Ditch the antibacterial wipes for healthy newborns
Exposing newborns to bacteria within the first two weeks will protect them against asthma.
New research published in the journal Nature Medicine suggests that the first two weeks of life are crucial for a child’s development in which exposure to bacteria is required.
Previously, researchers have suggested that children who are protected too much against germs while growing up have greater risk of developing allergies and asthma during adulthood.
Previous studies have found that children with older siblings, those who grew up on a farm, or who attended day care early in life, seem to show lower rates of allergies than those whose early childhood was more protected.
Asthma attacks are caused by an over-strong inflammatory immune response to allergy triggers such as house dust mites, pets or air pollutants.
The Royal College of Midwives (RCM) said parents of newborns ought still remain vigilant about hygiene but use soap and water avoiding commercial antibacterial products.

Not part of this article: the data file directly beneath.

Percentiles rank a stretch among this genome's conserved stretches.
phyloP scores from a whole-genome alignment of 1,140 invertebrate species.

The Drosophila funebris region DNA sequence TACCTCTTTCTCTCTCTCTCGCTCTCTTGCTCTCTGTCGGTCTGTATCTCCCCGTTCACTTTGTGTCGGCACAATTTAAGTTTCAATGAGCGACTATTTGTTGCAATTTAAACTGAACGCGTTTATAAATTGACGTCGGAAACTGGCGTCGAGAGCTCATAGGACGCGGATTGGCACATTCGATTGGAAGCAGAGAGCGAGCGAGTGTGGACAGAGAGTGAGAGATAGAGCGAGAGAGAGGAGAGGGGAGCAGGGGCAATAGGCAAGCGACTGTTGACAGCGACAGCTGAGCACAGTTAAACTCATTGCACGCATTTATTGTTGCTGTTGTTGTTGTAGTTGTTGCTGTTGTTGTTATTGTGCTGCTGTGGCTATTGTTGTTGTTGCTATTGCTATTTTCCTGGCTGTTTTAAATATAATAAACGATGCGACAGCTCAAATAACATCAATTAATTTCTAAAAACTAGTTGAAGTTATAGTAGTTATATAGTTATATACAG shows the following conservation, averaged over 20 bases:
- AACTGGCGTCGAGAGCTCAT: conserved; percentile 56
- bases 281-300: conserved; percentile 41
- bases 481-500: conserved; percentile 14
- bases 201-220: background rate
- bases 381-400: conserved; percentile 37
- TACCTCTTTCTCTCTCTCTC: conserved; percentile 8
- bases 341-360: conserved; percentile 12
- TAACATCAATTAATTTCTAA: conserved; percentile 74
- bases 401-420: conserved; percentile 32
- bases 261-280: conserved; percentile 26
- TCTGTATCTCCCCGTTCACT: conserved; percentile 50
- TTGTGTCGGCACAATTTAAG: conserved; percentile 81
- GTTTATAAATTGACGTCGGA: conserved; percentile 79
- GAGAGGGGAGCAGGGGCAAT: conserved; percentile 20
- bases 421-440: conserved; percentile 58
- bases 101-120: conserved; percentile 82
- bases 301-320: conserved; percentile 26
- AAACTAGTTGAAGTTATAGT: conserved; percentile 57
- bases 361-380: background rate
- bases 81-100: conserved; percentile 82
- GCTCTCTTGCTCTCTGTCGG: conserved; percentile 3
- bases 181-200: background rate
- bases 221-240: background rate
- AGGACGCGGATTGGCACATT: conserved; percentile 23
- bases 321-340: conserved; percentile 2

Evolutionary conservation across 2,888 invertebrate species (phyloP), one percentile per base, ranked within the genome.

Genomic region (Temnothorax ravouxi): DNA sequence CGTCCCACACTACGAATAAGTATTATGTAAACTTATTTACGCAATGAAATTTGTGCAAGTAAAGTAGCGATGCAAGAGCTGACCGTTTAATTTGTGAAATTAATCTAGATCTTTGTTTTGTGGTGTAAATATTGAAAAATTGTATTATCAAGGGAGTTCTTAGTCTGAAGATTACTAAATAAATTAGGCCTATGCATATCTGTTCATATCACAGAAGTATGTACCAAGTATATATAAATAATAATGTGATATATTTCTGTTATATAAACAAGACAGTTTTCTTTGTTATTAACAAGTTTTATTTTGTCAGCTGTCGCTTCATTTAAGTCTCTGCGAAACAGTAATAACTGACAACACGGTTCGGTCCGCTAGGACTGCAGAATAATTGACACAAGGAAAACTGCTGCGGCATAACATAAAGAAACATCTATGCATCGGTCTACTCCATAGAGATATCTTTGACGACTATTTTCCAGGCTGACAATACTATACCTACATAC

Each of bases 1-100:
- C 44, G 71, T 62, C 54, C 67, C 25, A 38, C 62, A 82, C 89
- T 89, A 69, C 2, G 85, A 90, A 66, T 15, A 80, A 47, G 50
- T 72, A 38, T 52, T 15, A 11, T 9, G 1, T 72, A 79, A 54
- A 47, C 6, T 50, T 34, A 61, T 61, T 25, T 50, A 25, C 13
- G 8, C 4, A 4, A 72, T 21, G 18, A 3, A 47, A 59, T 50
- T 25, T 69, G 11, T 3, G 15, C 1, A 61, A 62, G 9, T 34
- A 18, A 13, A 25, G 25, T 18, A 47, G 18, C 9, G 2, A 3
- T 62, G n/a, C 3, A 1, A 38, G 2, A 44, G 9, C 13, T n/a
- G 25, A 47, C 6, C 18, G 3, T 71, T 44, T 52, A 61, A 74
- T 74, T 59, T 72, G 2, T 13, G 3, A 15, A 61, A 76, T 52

According to RCM Deputy General Secretary Louise Silverton, parents need to take care of their newborns without being too obsessed with cleanliness.
“Things like hand washing before feeding and after nappy changing, washing clothes at the right temperature, keeping babies away from pets and from visitors with infections are all important,” he says.
“But when it comes to washing, soap and water is sufficient, there is really no need for parents to be using antibacterial wipes which can prevent the baby’s natural immunity from developing,” he added.